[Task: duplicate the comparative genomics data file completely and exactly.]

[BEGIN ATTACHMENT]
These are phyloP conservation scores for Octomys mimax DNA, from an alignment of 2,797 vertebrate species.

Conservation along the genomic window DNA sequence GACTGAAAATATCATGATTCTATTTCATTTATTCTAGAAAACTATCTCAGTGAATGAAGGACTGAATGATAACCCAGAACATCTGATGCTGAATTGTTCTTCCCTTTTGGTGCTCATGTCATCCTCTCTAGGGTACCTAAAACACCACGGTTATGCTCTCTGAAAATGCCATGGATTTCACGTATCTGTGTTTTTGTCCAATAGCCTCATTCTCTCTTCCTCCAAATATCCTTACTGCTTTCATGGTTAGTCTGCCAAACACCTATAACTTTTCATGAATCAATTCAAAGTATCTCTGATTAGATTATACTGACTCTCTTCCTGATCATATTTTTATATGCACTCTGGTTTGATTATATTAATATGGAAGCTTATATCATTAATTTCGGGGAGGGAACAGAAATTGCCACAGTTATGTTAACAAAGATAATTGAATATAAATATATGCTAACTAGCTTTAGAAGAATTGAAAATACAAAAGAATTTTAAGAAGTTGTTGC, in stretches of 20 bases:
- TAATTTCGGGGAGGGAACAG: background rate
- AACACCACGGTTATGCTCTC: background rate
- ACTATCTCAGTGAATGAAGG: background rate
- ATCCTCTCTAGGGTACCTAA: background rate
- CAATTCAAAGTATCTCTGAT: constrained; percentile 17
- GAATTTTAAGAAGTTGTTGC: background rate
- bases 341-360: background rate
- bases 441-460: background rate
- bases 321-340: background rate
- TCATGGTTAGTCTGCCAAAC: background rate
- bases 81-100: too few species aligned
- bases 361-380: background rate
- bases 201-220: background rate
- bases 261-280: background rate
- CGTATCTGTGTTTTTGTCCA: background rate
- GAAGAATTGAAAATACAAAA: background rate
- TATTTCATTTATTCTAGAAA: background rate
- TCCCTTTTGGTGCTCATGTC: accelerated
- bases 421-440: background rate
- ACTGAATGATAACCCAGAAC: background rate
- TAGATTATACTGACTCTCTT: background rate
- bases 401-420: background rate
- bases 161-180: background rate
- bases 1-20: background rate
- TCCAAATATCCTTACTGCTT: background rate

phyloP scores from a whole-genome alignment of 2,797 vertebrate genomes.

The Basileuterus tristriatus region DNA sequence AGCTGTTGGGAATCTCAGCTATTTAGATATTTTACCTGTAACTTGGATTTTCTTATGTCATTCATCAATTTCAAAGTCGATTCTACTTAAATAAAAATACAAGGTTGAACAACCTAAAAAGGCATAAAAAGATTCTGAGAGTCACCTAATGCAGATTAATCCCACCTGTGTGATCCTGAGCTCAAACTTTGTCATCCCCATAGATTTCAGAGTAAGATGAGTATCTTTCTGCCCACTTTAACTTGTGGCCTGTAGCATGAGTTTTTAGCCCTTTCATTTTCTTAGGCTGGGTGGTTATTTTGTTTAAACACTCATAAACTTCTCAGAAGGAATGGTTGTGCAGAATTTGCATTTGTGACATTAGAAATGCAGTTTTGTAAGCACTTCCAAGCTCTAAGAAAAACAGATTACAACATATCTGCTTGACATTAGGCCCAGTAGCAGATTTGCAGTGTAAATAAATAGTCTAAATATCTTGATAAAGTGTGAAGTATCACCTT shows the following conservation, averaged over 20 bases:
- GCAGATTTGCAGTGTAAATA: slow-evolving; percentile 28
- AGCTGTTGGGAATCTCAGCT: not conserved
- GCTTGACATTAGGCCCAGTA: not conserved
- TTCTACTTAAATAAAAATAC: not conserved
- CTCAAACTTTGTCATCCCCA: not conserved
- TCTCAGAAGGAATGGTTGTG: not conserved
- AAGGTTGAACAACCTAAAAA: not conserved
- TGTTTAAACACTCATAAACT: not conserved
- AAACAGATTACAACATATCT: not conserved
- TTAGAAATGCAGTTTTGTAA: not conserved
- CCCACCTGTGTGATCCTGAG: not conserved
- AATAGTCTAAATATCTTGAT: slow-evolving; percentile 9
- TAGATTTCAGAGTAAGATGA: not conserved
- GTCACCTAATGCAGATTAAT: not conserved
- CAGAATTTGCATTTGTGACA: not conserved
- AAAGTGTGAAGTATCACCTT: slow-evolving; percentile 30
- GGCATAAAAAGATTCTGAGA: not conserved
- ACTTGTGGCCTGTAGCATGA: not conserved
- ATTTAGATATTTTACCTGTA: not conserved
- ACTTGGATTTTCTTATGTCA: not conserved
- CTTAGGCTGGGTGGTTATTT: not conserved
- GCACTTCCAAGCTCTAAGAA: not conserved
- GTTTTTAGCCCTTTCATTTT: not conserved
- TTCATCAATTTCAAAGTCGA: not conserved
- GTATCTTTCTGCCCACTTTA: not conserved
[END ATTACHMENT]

These are phyloP conservation scores for Octomys mimax DNA, from an alignment of 2,797 vertebrate species.

Conservation along the genomic window DNA sequence GACTGAAAATATCATGATTCTATTTCATTTATTCTAGAAAACTATCTCAGTGAATGAAGGACTGAATGATAACCCAGAACATCTGATGCTGAATTGTTCTTCCCTTTTGGTGCTCATGTCATCCTCTCTAGGGTACCTAAAACACCACGGTTATGCTCTCTGAAAATGCCATGGATTTCACGTATCTGTGTTTTTGTCCAATAGCCTCATTCTCTCTTCCTCCAAATATCCTTACTGCTTTCATGGTTAGTCTGCCAAACACCTATAACTTTTCATGAATCAATTCAAAGTATCTCTGATTAGATTATACTGACTCTCTTCCTGATCATATTTTTATATGCACTCTGGTTTGATTATATTAATATGGAAGCTTATATCATTAATTTCGGGGAGGGAACAGAAATTGCCACAGTTATGTTAACAAAGATAATTGAATATAAATATATGCTAACTAGCTTTAGAAGAATTGAAAATACAAAAGAATTTTAAGAAGTTGTTGC, in stretches of 20 bases:
- TAATTTCGGGGAGGGAACAG: background rate
- AACACCACGGTTATGCTCTC: background rate
- ACTATCTCAGTGAATGAAGG: background rate
- ATCCTCTCTAGGGTACCTAA: background rate
- CAATTCAAAGTATCTCTGAT: constrained; percentile 17
- GAATTTTAAGAAGTTGTTGC: background rate
- bases 341-360: background rate
- bases 441-460: background rate
- bases 321-340: background rate
- TCATGGTTAGTCTGCCAAAC: background rate
- bases 81-100: too few species aligned
- bases 361-380: background rate
- bases 201-220: background rate
- bases 261-280: background rate
- CGTATCTGTGTTTTTGTCCA: background rate
- GAAGAATTGAAAATACAAAA: background rate
- TATTTCATTTATTCTAGAAA: background rate
- TCCCTTTTGGTGCTCATGTC: accelerated
- bases 421-440: background rate
- ACTGAATGATAACCCAGAAC: background rate
- TAGATTATACTGACTCTCTT: background rate
- bases 401-420: background rate
- bases 161-180: background rate
- bases 1-20: background rate
- TCCAAATATCCTTACTGCTT: background rate

phyloP scores from a whole-genome alignment of 2,797 vertebrate genomes.

The Basileuterus tristriatus region DNA sequence AGCTGTTGGGAATCTCAGCTATTTAGATATTTTACCTGTAACTTGGATTTTCTTATGTCATTCATCAATTTCAAAGTCGATTCTACTTAAATAAAAATACAAGGTTGAACAACCTAAAAAGGCATAAAAAGATTCTGAGAGTCACCTAATGCAGATTAATCCCACCTGTGTGATCCTGAGCTCAAACTTTGTCATCCCCATAGATTTCAGAGTAAGATGAGTATCTTTCTGCCCACTTTAACTTGTGGCCTGTAGCATGAGTTTTTAGCCCTTTCATTTTCTTAGGCTGGGTGGTTATTTTGTTTAAACACTCATAAACTTCTCAGAAGGAATGGTTGTGCAGAATTTGCATTTGTGACATTAGAAATGCAGTTTTGTAAGCACTTCCAAGCTCTAAGAAAAACAGATTACAACATATCTGCTTGACATTAGGCCCAGTAGCAGATTTGCAGTGTAAATAAATAGTCTAAATATCTTGATAAAGTGTGAAGTATCACCTT shows the following conservation, averaged over 20 bases:
- GCAGATTTGCAGTGTAAATA: slow-evolving; percentile 28
- AGCTGTTGGGAATCTCAGCT: not conserved
- GCTTGACATTAGGCCCAGTA: not conserved
- TTCTACTTAAATAAAAATAC: not conserved
- CTCAAACTTTGTCATCCCCA: not conserved
- TCTCAGAAGGAATGGTTGTG: not conserved
- AAGGTTGAACAACCTAAAAA: not conserved
- TGTTTAAACACTCATAAACT: not conserved
- AAACAGATTACAACATATCT: not conserved
- TTAGAAATGCAGTTTTGTAA: not conserved
- CCCACCTGTGTGATCCTGAG: not conserved
- AATAGTCTAAATATCTTGAT: slow-evolving; percentile 9
- TAGATTTCAGAGTAAGATGA: not conserved
- GTCACCTAATGCAGATTAAT: not conserved
- CAGAATTTGCATTTGTGACA: not conserved
- AAAGTGTGAAGTATCACCTT: slow-evolving; percentile 30
- GGCATAAAAAGATTCTGAGA: not conserved
- ACTTGTGGCCTGTAGCATGA: not conserved
- ATTTAGATATTTTACCTGTA: not conserved
- ACTTGGATTTTCTTATGTCA: not conserved
- CTTAGGCTGGGTGGTTATTT: not conserved
- GCACTTCCAAGCTCTAAGAA: not conserved
- GTTTTTAGCCCTTTCATTTT: not conserved
- TTCATCAATTTCAAAGTCGA: not conserved
- GTATCTTTCTGCCCACTTTA: not conserved